One building moved from Bayocean is referred to as "the Hicks house" because it was last owned by C.G. Hicks. Located on the highest point of the town, at the apex of High Street, Bay Terrace, and 14th Avenue, it sat catty-corner to the Bayocean Hotel Annex. It's the one on the right (south of the other two) in this photo.
|This photo, from Tillamook County Pioneer Museum, must have been taken|
from a hotel room on the northeast corner, looking northeast.
Barbara Bennett said that it was known as the "House of Hicks" because they operated a catering service there. Joann Steffey, daugher of A.T. Dolan, said the Hicks also owned a restaurant by that name in Portland. This is confirmed by the January 1947 newsletter of Geological Society of the Oregon Country, which held a meeting there.
Early in 1952, Hicks accepted the inevitable and sold both houses for next to nothing to Mr. and Mrs. Charles Ross, according to Barbara Bennett and Dr. Rex Parsons, who lived in the house on the Netarts Highway from 1983 to 2002 . The Rosses paid LeBeck and Sons, a Portland contractor, $7000 to move both houses (February 7, and March 27, 1952 articles int the Tillamook Headlight Herald ). They must have subcontracted Leonard Bales Construction and Morgan Burckard Plumbing to get the house ready to move, because Leslie Vaughn Burckard was with her father the entire time, and later married Morgan's son Gus. She was only nine years old, but remembers being frightened by the cliff moving closer to the house each day. One of the photos depicts this clearly, in that the Bayocean Hotel Annex, which was to the right of the Hicks house, had already fallen 100' to the beach below.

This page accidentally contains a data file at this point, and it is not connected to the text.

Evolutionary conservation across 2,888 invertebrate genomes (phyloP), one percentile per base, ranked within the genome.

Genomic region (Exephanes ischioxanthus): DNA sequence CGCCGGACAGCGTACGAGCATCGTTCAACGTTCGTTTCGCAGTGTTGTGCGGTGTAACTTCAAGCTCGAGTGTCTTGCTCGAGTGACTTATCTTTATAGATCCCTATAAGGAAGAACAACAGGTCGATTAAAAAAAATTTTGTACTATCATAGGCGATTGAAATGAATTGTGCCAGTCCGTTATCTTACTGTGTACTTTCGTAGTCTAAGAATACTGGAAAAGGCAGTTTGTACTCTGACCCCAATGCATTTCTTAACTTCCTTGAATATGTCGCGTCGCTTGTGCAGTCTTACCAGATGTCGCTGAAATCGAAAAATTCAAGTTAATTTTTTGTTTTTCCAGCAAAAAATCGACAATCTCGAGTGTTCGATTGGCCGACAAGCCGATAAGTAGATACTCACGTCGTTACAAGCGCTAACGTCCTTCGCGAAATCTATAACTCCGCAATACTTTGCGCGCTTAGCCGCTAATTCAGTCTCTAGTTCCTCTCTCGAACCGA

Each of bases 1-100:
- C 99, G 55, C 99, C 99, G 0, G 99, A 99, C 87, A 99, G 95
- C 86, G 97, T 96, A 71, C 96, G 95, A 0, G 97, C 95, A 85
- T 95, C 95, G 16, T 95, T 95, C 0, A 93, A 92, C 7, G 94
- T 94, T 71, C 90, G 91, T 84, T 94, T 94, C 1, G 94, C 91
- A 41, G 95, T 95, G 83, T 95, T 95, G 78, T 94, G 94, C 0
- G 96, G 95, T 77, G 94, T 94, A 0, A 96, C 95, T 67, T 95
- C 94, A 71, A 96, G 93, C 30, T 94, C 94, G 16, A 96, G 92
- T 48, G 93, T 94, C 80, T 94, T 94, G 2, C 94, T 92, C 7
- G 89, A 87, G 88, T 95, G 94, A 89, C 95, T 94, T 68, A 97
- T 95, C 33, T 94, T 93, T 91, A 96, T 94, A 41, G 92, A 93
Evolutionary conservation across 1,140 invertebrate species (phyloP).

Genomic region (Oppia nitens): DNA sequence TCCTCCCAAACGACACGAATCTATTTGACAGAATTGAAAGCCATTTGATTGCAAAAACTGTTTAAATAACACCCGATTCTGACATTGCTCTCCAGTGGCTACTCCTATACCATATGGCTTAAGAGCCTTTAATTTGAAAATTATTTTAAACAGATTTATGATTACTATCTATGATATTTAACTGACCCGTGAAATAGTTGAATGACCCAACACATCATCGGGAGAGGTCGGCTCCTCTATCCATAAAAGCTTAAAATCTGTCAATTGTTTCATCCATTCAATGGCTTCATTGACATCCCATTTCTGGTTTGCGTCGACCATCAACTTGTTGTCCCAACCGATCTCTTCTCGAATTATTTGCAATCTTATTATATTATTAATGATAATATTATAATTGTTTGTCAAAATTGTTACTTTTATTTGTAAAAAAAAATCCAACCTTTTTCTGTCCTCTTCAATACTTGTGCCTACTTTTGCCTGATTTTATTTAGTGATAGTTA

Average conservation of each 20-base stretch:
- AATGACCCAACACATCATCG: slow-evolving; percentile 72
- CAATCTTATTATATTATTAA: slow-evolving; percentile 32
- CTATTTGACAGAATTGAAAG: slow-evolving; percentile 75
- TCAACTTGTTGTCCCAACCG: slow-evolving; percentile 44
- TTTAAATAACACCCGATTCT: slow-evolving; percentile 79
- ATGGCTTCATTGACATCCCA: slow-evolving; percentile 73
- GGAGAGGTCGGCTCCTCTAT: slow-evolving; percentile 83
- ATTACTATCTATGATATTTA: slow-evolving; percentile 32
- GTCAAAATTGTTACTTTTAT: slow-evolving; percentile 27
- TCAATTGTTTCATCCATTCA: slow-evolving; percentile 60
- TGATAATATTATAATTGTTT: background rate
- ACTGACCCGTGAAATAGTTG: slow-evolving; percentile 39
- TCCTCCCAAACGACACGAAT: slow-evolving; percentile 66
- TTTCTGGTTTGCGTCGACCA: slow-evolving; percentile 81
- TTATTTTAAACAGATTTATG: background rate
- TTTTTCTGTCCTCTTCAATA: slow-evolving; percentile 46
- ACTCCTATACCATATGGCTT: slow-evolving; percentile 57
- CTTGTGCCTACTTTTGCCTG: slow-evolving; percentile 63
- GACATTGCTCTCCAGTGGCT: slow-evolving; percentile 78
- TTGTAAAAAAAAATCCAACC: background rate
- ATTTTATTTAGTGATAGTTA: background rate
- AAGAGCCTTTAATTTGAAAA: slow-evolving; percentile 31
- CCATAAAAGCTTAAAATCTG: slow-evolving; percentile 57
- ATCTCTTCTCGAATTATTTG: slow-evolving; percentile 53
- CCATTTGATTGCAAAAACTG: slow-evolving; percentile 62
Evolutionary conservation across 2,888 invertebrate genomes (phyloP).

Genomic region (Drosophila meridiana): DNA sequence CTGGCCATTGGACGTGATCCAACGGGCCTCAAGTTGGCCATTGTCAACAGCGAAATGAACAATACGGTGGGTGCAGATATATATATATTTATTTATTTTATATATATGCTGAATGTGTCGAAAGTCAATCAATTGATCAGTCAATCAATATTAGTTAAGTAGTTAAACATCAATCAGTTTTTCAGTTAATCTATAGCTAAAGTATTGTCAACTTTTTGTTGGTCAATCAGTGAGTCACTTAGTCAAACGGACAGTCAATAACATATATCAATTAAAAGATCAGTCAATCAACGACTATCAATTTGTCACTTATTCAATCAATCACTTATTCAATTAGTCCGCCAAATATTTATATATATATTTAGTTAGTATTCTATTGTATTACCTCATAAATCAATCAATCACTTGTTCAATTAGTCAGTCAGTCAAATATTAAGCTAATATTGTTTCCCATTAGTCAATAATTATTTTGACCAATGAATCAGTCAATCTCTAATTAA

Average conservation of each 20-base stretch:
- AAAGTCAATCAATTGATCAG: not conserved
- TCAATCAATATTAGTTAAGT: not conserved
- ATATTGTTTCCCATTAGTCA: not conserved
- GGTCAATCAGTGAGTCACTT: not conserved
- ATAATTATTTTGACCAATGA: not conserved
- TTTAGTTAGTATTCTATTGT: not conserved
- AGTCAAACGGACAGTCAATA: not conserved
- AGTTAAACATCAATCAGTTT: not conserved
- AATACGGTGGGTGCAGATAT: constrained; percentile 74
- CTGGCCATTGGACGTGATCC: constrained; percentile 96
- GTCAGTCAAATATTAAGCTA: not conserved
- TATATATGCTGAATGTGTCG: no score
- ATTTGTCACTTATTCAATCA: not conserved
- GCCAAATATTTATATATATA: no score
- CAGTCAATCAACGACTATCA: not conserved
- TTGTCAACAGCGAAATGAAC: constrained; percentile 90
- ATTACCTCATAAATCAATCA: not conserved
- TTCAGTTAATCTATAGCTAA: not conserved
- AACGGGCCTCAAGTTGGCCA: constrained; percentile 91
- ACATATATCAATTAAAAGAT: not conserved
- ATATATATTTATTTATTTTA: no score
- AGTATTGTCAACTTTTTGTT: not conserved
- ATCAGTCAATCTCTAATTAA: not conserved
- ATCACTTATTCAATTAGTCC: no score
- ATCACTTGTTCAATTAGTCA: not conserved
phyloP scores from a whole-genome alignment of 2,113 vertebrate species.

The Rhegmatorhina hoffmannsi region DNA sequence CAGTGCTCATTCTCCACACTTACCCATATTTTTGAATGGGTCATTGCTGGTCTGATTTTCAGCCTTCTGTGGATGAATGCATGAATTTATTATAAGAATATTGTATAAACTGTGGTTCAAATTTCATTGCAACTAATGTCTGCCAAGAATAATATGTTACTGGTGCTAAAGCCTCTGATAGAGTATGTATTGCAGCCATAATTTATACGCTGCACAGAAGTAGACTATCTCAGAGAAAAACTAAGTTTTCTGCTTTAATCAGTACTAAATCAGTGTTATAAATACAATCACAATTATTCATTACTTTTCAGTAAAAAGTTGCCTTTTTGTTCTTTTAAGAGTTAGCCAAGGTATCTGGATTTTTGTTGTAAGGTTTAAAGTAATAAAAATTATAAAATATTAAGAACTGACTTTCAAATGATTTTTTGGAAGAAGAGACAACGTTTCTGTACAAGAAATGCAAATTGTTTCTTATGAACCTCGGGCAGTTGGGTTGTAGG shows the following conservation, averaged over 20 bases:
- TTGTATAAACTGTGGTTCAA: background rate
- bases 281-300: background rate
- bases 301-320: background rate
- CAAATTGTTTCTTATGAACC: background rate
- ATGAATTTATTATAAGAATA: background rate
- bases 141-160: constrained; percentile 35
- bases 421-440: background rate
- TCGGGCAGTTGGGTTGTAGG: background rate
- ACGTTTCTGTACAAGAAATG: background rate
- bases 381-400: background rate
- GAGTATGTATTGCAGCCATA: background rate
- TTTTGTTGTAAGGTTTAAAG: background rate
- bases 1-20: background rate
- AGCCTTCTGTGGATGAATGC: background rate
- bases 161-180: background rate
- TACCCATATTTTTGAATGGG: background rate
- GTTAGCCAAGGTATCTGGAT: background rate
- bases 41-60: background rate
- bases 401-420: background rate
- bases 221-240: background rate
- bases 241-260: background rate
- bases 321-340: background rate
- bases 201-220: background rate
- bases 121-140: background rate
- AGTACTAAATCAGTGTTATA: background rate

|Looking north, from the south down route taken.|
Dorian Studio photo provided by John Chaix
|Photo taken from the north, looking south, ocean to the right, hotel |
ruins gone. The Dolan house is not obstructing the view because
it had burned down. Dorian Studio photo provided by John Chaix
In order to get it onto a barge and ship it across the bay, the house had to be cut in half. Parsons was told that Mrs. Ross (just 5' tall) ignored state policemen's orders to stop because of concerns that the house was too close to the power lines, and just "kept on truckin". He added a two-story addition that's not shown in the photo below, but he preserved the original walls and ceilings of two bedrooms, the bath between them and the hallway leading to them because they were old growth, tongue-and-groove, clear fir.
|This is a photo of the Hicks House taken in 2016.|